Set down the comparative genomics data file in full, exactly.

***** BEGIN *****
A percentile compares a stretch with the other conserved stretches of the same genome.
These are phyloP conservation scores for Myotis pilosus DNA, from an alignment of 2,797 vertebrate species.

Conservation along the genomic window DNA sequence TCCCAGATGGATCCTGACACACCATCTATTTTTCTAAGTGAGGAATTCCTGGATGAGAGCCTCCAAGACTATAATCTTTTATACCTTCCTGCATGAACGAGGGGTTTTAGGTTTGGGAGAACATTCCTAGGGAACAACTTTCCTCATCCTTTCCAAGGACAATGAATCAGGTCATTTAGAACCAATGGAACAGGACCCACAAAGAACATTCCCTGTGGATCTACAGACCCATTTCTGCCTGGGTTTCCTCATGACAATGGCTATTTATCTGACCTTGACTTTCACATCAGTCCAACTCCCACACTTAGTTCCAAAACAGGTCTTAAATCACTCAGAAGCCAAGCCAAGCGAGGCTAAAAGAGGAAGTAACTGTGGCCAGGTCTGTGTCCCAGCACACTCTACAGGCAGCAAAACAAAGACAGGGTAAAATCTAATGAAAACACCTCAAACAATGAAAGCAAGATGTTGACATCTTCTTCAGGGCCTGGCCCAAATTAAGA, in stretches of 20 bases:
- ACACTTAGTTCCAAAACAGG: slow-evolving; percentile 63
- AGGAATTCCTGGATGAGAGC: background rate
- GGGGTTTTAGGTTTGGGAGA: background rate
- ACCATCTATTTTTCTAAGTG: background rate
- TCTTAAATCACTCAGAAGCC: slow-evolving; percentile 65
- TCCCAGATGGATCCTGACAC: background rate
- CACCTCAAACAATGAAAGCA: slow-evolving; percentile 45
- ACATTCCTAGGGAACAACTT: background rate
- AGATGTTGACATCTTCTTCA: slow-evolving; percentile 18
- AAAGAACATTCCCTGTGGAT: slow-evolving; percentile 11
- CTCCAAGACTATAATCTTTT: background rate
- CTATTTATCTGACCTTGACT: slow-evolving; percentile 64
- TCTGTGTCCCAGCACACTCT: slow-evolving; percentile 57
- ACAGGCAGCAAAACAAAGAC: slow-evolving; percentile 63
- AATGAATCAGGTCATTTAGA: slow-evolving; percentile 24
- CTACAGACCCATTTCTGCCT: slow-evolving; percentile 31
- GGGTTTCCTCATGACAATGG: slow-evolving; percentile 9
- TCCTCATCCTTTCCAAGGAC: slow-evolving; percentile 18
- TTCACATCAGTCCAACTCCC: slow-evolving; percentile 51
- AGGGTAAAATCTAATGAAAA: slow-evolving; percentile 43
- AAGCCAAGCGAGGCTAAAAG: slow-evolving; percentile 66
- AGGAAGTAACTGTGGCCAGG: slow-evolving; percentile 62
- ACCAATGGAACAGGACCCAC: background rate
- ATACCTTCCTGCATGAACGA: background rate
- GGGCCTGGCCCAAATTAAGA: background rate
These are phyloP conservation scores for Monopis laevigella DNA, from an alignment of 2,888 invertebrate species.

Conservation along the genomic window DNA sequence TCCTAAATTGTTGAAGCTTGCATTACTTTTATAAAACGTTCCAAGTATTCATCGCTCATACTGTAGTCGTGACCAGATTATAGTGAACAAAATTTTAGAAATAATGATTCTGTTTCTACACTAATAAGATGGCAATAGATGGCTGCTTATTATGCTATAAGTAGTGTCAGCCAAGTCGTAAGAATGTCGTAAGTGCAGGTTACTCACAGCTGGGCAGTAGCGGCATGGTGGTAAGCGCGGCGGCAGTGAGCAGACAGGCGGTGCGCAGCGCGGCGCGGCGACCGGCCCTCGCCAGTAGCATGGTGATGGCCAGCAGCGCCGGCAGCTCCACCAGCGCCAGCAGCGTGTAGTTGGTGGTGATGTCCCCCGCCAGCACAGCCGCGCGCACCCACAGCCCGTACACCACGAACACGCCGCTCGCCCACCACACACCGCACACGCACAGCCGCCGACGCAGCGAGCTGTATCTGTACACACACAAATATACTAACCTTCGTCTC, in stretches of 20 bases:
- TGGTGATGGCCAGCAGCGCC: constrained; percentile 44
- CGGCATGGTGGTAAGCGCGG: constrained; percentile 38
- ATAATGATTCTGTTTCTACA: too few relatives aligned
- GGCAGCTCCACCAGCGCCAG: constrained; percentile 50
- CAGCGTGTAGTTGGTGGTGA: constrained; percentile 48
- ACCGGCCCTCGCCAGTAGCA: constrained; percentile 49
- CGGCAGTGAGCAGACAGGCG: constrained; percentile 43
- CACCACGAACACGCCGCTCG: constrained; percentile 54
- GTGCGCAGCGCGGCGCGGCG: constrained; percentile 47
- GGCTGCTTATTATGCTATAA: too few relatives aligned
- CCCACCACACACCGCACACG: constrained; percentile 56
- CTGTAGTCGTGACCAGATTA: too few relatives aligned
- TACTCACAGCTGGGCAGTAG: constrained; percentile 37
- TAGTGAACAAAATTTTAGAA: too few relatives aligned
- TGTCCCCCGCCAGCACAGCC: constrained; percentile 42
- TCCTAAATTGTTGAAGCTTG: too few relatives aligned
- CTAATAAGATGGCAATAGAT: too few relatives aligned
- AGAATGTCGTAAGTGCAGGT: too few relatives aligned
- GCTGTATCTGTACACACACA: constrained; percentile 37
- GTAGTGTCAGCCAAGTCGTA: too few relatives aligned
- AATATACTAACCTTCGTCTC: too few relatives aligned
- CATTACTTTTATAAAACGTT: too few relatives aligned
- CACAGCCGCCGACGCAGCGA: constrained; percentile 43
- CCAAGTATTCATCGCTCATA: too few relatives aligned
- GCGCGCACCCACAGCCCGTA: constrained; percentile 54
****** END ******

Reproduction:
A percentile compares a stretch with the other conserved stretches of the same genome.
These are phyloP conservation scores for Myotis pilosus DNA, from an alignment of 2,797 vertebrate species.

Conservation along the genomic window DNA sequence TCCCAGATGGATCCTGACACACCATCTATTTTTCTAAGTGAGGAATTCCTGGATGAGAGCCTCCAAGACTATAATCTTTTATACCTTCCTGCATGAACGAGGGGTTTTAGGTTTGGGAGAACATTCCTAGGGAACAACTTTCCTCATCCTTTCCAAGGACAATGAATCAGGTCATTTAGAACCAATGGAACAGGACCCACAAAGAACATTCCCTGTGGATCTACAGACCCATTTCTGCCTGGGTTTCCTCATGACAATGGCTATTTATCTGACCTTGACTTTCACATCAGTCCAACTCCCACACTTAGTTCCAAAACAGGTCTTAAATCACTCAGAAGCCAAGCCAAGCGAGGCTAAAAGAGGAAGTAACTGTGGCCAGGTCTGTGTCCCAGCACACTCTACAGGCAGCAAAACAAAGACAGGGTAAAATCTAATGAAAACACCTCAAACAATGAAAGCAAGATGTTGACATCTTCTTCAGGGCCTGGCCCAAATTAAGA, in stretches of 20 bases:
- ACACTTAGTTCCAAAACAGG: slow-evolving; percentile 63
- AGGAATTCCTGGATGAGAGC: background rate
- GGGGTTTTAGGTTTGGGAGA: background rate
- ACCATCTATTTTTCTAAGTG: background rate
- TCTTAAATCACTCAGAAGCC: slow-evolving; percentile 65
- TCCCAGATGGATCCTGACAC: background rate
- CACCTCAAACAATGAAAGCA: slow-evolving; percentile 45
- ACATTCCTAGGGAACAACTT: background rate
- AGATGTTGACATCTTCTTCA: slow-evolving; percentile 18
- AAAGAACATTCCCTGTGGAT: slow-evolving; percentile 11
- CTCCAAGACTATAATCTTTT: background rate
- CTATTTATCTGACCTTGACT: slow-evolving; percentile 64
- TCTGTGTCCCAGCACACTCT: slow-evolving; percentile 57
- ACAGGCAGCAAAACAAAGAC: slow-evolving; percentile 63
- AATGAATCAGGTCATTTAGA: slow-evolving; percentile 24
- CTACAGACCCATTTCTGCCT: slow-evolving; percentile 31
- GGGTTTCCTCATGACAATGG: slow-evolving; percentile 9
- TCCTCATCCTTTCCAAGGAC: slow-evolving; percentile 18
- TTCACATCAGTCCAACTCCC: slow-evolving; percentile 51
- AGGGTAAAATCTAATGAAAA: slow-evolving; percentile 43
- AAGCCAAGCGAGGCTAAAAG: slow-evolving; percentile 66
- AGGAAGTAACTGTGGCCAGG: slow-evolving; percentile 62
- ACCAATGGAACAGGACCCAC: background rate
- ATACCTTCCTGCATGAACGA: background rate
- GGGCCTGGCCCAAATTAAGA: background rate
These are phyloP conservation scores for Monopis laevigella DNA, from an alignment of 2,888 invertebrate species.

Conservation along the genomic window DNA sequence TCCTAAATTGTTGAAGCTTGCATTACTTTTATAAAACGTTCCAAGTATTCATCGCTCATACTGTAGTCGTGACCAGATTATAGTGAACAAAATTTTAGAAATAATGATTCTGTTTCTACACTAATAAGATGGCAATAGATGGCTGCTTATTATGCTATAAGTAGTGTCAGCCAAGTCGTAAGAATGTCGTAAGTGCAGGTTACTCACAGCTGGGCAGTAGCGGCATGGTGGTAAGCGCGGCGGCAGTGAGCAGACAGGCGGTGCGCAGCGCGGCGCGGCGACCGGCCCTCGCCAGTAGCATGGTGATGGCCAGCAGCGCCGGCAGCTCCACCAGCGCCAGCAGCGTGTAGTTGGTGGTGATGTCCCCCGCCAGCACAGCCGCGCGCACCCACAGCCCGTACACCACGAACACGCCGCTCGCCCACCACACACCGCACACGCACAGCCGCCGACGCAGCGAGCTGTATCTGTACACACACAAATATACTAACCTTCGTCTC, in stretches of 20 bases:
- TGGTGATGGCCAGCAGCGCC: constrained; percentile 44
- CGGCATGGTGGTAAGCGCGG: constrained; percentile 38
- ATAATGATTCTGTTTCTACA: too few relatives aligned
- GGCAGCTCCACCAGCGCCAG: constrained; percentile 50
- CAGCGTGTAGTTGGTGGTGA: constrained; percentile 48
- ACCGGCCCTCGCCAGTAGCA: constrained; percentile 49
- CGGCAGTGAGCAGACAGGCG: constrained; percentile 43
- CACCACGAACACGCCGCTCG: constrained; percentile 54
- GTGCGCAGCGCGGCGCGGCG: constrained; percentile 47
- GGCTGCTTATTATGCTATAA: too few relatives aligned
- CCCACCACACACCGCACACG: constrained; percentile 56
- CTGTAGTCGTGACCAGATTA: too few relatives aligned
- TACTCACAGCTGGGCAGTAG: constrained; percentile 37
- TAGTGAACAAAATTTTAGAA: too few relatives aligned
- TGTCCCCCGCCAGCACAGCC: constrained; percentile 42
- TCCTAAATTGTTGAAGCTTG: too few relatives aligned
- CTAATAAGATGGCAATAGAT: too few relatives aligned
- AGAATGTCGTAAGTGCAGGT: too few relatives aligned
- GCTGTATCTGTACACACACA: constrained; percentile 37
- GTAGTGTCAGCCAAGTCGTA: too few relatives aligned
- AATATACTAACCTTCGTCTC: too few relatives aligned
- CATTACTTTTATAAAACGTT: too few relatives aligned
- CACAGCCGCCGACGCAGCGA: constrained; percentile 43
- CCAAGTATTCATCGCTCATA: too few relatives aligned
- GCGCGCACCCACAGCCCGTA: constrained; percentile 54